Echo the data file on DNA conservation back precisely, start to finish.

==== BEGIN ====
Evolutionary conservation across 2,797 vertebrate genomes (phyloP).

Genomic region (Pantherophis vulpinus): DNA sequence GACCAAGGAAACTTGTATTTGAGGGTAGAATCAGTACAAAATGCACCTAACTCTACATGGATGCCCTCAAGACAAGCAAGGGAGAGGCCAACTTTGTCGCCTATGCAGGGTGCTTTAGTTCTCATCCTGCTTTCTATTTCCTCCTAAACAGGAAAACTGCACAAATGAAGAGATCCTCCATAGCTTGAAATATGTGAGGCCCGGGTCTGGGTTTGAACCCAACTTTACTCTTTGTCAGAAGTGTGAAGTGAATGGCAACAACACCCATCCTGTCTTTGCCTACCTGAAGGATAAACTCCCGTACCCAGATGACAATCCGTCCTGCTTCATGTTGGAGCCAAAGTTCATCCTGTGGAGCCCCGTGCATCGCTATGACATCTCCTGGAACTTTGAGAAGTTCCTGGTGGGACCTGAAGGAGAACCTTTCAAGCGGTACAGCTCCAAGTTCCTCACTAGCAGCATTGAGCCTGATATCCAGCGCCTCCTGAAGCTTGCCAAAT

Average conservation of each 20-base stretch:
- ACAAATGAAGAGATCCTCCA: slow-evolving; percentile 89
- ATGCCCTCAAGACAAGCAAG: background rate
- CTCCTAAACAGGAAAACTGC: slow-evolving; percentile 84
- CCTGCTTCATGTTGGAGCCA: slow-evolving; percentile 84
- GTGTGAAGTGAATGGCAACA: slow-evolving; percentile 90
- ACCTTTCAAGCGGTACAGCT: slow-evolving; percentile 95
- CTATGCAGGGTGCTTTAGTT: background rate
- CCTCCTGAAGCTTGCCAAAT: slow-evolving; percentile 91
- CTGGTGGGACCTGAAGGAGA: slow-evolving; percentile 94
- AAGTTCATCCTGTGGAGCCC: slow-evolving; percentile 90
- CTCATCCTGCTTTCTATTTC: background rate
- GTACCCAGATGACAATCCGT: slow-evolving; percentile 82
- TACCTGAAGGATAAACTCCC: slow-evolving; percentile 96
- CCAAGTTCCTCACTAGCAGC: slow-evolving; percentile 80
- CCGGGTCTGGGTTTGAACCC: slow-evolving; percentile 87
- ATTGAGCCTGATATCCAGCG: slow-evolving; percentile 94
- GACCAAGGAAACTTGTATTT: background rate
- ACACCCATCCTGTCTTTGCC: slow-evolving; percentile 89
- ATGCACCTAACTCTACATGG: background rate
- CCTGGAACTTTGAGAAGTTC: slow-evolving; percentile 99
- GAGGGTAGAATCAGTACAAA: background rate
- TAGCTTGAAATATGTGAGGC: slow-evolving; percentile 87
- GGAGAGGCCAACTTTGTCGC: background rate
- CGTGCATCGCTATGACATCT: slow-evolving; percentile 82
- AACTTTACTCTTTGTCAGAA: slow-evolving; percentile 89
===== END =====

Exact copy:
Evolutionary conservation across 2,797 vertebrate genomes (phyloP).

Genomic region (Pantherophis vulpinus): DNA sequence GACCAAGGAAACTTGTATTTGAGGGTAGAATCAGTACAAAATGCACCTAACTCTACATGGATGCCCTCAAGACAAGCAAGGGAGAGGCCAACTTTGTCGCCTATGCAGGGTGCTTTAGTTCTCATCCTGCTTTCTATTTCCTCCTAAACAGGAAAACTGCACAAATGAAGAGATCCTCCATAGCTTGAAATATGTGAGGCCCGGGTCTGGGTTTGAACCCAACTTTACTCTTTGTCAGAAGTGTGAAGTGAATGGCAACAACACCCATCCTGTCTTTGCCTACCTGAAGGATAAACTCCCGTACCCAGATGACAATCCGTCCTGCTTCATGTTGGAGCCAAAGTTCATCCTGTGGAGCCCCGTGCATCGCTATGACATCTCCTGGAACTTTGAGAAGTTCCTGGTGGGACCTGAAGGAGAACCTTTCAAGCGGTACAGCTCCAAGTTCCTCACTAGCAGCATTGAGCCTGATATCCAGCGCCTCCTGAAGCTTGCCAAAT

Average conservation of each 20-base stretch:
- ACAAATGAAGAGATCCTCCA: slow-evolving; percentile 89
- ATGCCCTCAAGACAAGCAAG: background rate
- CTCCTAAACAGGAAAACTGC: slow-evolving; percentile 84
- CCTGCTTCATGTTGGAGCCA: slow-evolving; percentile 84
- GTGTGAAGTGAATGGCAACA: slow-evolving; percentile 90
- ACCTTTCAAGCGGTACAGCT: slow-evolving; percentile 95
- CTATGCAGGGTGCTTTAGTT: background rate
- CCTCCTGAAGCTTGCCAAAT: slow-evolving; percentile 91
- CTGGTGGGACCTGAAGGAGA: slow-evolving; percentile 94
- AAGTTCATCCTGTGGAGCCC: slow-evolving; percentile 90
- CTCATCCTGCTTTCTATTTC: background rate
- GTACCCAGATGACAATCCGT: slow-evolving; percentile 82
- TACCTGAAGGATAAACTCCC: slow-evolving; percentile 96
- CCAAGTTCCTCACTAGCAGC: slow-evolving; percentile 80
- CCGGGTCTGGGTTTGAACCC: slow-evolving; percentile 87
- ATTGAGCCTGATATCCAGCG: slow-evolving; percentile 94
- GACCAAGGAAACTTGTATTT: background rate
- ACACCCATCCTGTCTTTGCC: slow-evolving; percentile 89
- ATGCACCTAACTCTACATGG: background rate
- CCTGGAACTTTGAGAAGTTC: slow-evolving; percentile 99
- GAGGGTAGAATCAGTACAAA: background rate
- TAGCTTGAAATATGTGAGGC: slow-evolving; percentile 87
- GGAGAGGCCAACTTTGTCGC: background rate
- CGTGCATCGCTATGACATCT: slow-evolving; percentile 82
- AACTTTACTCTTTGTCAGAA: slow-evolving; percentile 89